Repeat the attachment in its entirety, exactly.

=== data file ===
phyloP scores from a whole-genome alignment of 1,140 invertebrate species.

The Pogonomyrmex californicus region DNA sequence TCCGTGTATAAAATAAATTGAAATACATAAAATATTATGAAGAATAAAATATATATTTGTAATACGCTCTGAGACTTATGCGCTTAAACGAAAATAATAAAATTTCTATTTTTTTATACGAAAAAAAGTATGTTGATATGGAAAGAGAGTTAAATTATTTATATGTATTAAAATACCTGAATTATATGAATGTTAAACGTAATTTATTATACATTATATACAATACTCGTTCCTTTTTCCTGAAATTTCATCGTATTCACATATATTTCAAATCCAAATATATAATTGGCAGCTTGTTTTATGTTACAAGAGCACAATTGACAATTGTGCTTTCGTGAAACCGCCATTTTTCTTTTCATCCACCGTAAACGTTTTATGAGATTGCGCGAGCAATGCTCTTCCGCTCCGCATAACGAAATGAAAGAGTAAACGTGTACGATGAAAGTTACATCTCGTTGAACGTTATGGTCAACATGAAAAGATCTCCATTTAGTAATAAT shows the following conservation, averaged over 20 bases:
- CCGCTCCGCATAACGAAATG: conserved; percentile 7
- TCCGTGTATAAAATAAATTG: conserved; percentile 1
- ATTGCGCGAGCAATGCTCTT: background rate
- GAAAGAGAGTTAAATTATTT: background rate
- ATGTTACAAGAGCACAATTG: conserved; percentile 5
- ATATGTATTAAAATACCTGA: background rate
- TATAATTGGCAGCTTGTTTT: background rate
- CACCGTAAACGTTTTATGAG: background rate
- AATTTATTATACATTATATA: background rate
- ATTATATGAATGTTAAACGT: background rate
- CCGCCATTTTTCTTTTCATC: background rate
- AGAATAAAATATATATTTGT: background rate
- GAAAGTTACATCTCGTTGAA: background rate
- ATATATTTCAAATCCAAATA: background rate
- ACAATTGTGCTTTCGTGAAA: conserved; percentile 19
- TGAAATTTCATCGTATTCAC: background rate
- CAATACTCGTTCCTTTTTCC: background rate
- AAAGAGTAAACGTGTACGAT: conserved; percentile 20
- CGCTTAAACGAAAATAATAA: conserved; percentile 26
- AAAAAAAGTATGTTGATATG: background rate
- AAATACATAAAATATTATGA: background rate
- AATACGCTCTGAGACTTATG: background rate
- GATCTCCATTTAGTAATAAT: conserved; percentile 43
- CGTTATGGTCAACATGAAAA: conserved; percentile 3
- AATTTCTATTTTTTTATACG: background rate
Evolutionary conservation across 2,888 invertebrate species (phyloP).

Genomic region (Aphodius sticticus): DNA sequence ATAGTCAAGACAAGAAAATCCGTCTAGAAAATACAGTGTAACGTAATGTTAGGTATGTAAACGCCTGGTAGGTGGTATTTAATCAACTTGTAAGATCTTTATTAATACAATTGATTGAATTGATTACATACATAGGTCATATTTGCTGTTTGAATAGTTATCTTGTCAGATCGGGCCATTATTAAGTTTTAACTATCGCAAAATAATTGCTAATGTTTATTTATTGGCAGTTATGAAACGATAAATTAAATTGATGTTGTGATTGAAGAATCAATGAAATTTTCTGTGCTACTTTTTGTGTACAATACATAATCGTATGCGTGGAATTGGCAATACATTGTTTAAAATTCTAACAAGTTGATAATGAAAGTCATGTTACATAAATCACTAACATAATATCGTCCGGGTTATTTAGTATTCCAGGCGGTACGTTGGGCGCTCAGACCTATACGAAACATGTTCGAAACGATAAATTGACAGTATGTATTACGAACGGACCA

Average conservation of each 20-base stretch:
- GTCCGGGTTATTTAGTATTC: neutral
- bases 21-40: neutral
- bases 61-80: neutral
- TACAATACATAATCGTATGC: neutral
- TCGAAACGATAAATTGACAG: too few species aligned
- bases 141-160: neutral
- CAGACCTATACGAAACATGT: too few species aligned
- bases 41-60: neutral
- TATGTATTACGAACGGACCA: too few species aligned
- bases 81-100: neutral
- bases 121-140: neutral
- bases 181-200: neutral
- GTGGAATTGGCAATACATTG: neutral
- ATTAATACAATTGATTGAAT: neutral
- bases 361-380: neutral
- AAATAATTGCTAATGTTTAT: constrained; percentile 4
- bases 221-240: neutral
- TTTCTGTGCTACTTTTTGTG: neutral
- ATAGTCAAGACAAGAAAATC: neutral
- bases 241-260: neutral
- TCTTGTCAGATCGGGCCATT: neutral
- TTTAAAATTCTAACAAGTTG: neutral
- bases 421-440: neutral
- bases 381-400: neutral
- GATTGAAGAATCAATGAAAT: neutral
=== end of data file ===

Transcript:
phyloP scores from a whole-genome alignment of 1,140 invertebrate species.

The Pogonomyrmex californicus region DNA sequence TCCGTGTATAAAATAAATTGAAATACATAAAATATTATGAAGAATAAAATATATATTTGTAATACGCTCTGAGACTTATGCGCTTAAACGAAAATAATAAAATTTCTATTTTTTTATACGAAAAAAAGTATGTTGATATGGAAAGAGAGTTAAATTATTTATATGTATTAAAATACCTGAATTATATGAATGTTAAACGTAATTTATTATACATTATATACAATACTCGTTCCTTTTTCCTGAAATTTCATCGTATTCACATATATTTCAAATCCAAATATATAATTGGCAGCTTGTTTTATGTTACAAGAGCACAATTGACAATTGTGCTTTCGTGAAACCGCCATTTTTCTTTTCATCCACCGTAAACGTTTTATGAGATTGCGCGAGCAATGCTCTTCCGCTCCGCATAACGAAATGAAAGAGTAAACGTGTACGATGAAAGTTACATCTCGTTGAACGTTATGGTCAACATGAAAAGATCTCCATTTAGTAATAAT shows the following conservation, averaged over 20 bases:
- CCGCTCCGCATAACGAAATG: conserved; percentile 7
- TCCGTGTATAAAATAAATTG: conserved; percentile 1
- ATTGCGCGAGCAATGCTCTT: background rate
- GAAAGAGAGTTAAATTATTT: background rate
- ATGTTACAAGAGCACAATTG: conserved; percentile 5
- ATATGTATTAAAATACCTGA: background rate
- TATAATTGGCAGCTTGTTTT: background rate
- CACCGTAAACGTTTTATGAG: background rate
- AATTTATTATACATTATATA: background rate
- ATTATATGAATGTTAAACGT: background rate
- CCGCCATTTTTCTTTTCATC: background rate
- AGAATAAAATATATATTTGT: background rate
- GAAAGTTACATCTCGTTGAA: background rate
- ATATATTTCAAATCCAAATA: background rate
- ACAATTGTGCTTTCGTGAAA: conserved; percentile 19
- TGAAATTTCATCGTATTCAC: background rate
- CAATACTCGTTCCTTTTTCC: background rate
- AAAGAGTAAACGTGTACGAT: conserved; percentile 20
- CGCTTAAACGAAAATAATAA: conserved; percentile 26
- AAAAAAAGTATGTTGATATG: background rate
- AAATACATAAAATATTATGA: background rate
- AATACGCTCTGAGACTTATG: background rate
- GATCTCCATTTAGTAATAAT: conserved; percentile 43
- CGTTATGGTCAACATGAAAA: conserved; percentile 3
- AATTTCTATTTTTTTATACG: background rate
Evolutionary conservation across 2,888 invertebrate species (phyloP).

Genomic region (Aphodius sticticus): DNA sequence ATAGTCAAGACAAGAAAATCCGTCTAGAAAATACAGTGTAACGTAATGTTAGGTATGTAAACGCCTGGTAGGTGGTATTTAATCAACTTGTAAGATCTTTATTAATACAATTGATTGAATTGATTACATACATAGGTCATATTTGCTGTTTGAATAGTTATCTTGTCAGATCGGGCCATTATTAAGTTTTAACTATCGCAAAATAATTGCTAATGTTTATTTATTGGCAGTTATGAAACGATAAATTAAATTGATGTTGTGATTGAAGAATCAATGAAATTTTCTGTGCTACTTTTTGTGTACAATACATAATCGTATGCGTGGAATTGGCAATACATTGTTTAAAATTCTAACAAGTTGATAATGAAAGTCATGTTACATAAATCACTAACATAATATCGTCCGGGTTATTTAGTATTCCAGGCGGTACGTTGGGCGCTCAGACCTATACGAAACATGTTCGAAACGATAAATTGACAGTATGTATTACGAACGGACCA

Average conservation of each 20-base stretch:
- GTCCGGGTTATTTAGTATTC: neutral
- bases 21-40: neutral
- bases 61-80: neutral
- TACAATACATAATCGTATGC: neutral
- TCGAAACGATAAATTGACAG: too few species aligned
- bases 141-160: neutral
- CAGACCTATACGAAACATGT: too few species aligned
- bases 41-60: neutral
- TATGTATTACGAACGGACCA: too few species aligned
- bases 81-100: neutral
- bases 121-140: neutral
- bases 181-200: neutral
- GTGGAATTGGCAATACATTG: neutral
- ATTAATACAATTGATTGAAT: neutral
- bases 361-380: neutral
- AAATAATTGCTAATGTTTAT: constrained; percentile 4
- bases 221-240: neutral
- TTTCTGTGCTACTTTTTGTG: neutral
- ATAGTCAAGACAAGAAAATC: neutral
- bases 241-260: neutral
- TCTTGTCAGATCGGGCCATT: neutral
- TTTAAAATTCTAACAAGTTG: neutral
- bases 421-440: neutral
- bases 381-400: neutral
- GATTGAAGAATCAATGAAAT: neutral